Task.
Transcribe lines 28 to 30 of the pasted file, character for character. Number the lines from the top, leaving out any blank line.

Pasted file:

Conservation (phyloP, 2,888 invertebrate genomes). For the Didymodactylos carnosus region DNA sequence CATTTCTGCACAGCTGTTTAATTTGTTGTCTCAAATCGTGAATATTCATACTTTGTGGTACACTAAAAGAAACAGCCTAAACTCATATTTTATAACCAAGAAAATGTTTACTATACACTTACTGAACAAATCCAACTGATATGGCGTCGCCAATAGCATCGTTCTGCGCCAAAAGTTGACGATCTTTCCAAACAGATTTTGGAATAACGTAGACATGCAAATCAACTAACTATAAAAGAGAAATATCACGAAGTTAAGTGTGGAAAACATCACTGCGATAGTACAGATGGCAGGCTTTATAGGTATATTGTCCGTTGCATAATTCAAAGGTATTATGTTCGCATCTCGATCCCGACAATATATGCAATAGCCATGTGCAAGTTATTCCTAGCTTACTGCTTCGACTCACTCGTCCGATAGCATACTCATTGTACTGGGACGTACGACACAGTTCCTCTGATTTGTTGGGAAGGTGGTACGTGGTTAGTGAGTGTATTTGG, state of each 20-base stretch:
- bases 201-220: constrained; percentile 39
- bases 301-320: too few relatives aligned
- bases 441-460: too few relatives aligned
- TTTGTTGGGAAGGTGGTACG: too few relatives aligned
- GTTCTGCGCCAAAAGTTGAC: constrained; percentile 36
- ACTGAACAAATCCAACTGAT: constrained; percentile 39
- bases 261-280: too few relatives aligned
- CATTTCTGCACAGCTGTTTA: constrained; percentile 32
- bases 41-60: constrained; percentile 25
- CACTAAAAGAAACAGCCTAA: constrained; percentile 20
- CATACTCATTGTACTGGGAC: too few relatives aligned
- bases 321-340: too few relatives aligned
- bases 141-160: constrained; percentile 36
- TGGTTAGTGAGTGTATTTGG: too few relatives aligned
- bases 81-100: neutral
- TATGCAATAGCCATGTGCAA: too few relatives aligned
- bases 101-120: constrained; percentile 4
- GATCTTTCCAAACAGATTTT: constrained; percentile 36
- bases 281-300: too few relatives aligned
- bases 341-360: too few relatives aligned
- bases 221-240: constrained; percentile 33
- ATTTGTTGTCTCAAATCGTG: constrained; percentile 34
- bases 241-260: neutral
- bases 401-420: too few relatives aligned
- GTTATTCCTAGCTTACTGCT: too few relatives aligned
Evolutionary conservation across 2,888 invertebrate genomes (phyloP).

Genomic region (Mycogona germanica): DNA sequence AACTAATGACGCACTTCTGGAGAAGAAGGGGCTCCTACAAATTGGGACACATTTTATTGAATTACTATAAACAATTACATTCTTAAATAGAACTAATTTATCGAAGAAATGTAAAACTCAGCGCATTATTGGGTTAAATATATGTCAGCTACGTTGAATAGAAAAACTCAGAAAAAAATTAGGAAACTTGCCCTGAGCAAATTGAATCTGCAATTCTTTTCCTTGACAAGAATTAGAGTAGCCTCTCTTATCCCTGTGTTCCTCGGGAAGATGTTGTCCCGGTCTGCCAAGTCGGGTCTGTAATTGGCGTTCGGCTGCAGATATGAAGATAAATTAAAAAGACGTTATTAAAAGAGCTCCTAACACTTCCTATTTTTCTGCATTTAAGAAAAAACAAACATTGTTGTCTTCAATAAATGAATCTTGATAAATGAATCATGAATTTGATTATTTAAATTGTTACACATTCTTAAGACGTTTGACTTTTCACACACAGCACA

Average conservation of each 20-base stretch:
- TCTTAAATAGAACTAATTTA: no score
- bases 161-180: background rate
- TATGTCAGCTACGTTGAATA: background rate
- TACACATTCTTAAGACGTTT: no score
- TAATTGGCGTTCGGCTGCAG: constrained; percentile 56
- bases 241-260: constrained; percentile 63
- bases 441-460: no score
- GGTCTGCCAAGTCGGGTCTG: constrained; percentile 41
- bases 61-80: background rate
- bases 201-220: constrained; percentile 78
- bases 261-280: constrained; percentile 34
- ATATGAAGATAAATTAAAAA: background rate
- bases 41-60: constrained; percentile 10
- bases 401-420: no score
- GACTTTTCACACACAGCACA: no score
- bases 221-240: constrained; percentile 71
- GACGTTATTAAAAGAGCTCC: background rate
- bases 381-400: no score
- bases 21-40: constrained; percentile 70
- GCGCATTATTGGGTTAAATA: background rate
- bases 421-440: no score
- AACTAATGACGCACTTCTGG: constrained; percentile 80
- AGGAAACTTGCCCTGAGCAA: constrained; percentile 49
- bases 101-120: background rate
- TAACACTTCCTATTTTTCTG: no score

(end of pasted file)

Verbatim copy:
Genomic region (Mycogona germanica): DNA sequence AACTAATGACGCACTTCTGGAGAAGAAGGGGCTCCTACAAATTGGGACACATTTTATTGAATTACTATAAACAATTACATTCTTAAATAGAACTAATTTATCGAAGAAATGTAAAACTCAGCGCATTATTGGGTTAAATATATGTCAGCTACGTTGAATAGAAAAACTCAGAAAAAAATTAGGAAACTTGCCCTGAGCAAATTGAATCTGCAATTCTTTTCCTTGACAAGAATTAGAGTAGCCTCTCTTATCCCTGTGTTCCTCGGGAAGATGTTGTCCCGGTCTGCCAAGTCGGGTCTGTAATTGGCGTTCGGCTGCAGATATGAAGATAAATTAAAAAGACGTTATTAAAAGAGCTCCTAACACTTCCTATTTTTCTGCATTTAAGAAAAAACAAACATTGTTGTCTTCAATAAATGAATCTTGATAAATGAATCATGAATTTGATTATTTAAATTGTTACACATTCTTAAGACGTTTGACTTTTCACACACAGCACA

Average conservation of each 20-base stretch:
- TCTTAAATAGAACTAATTTA: no score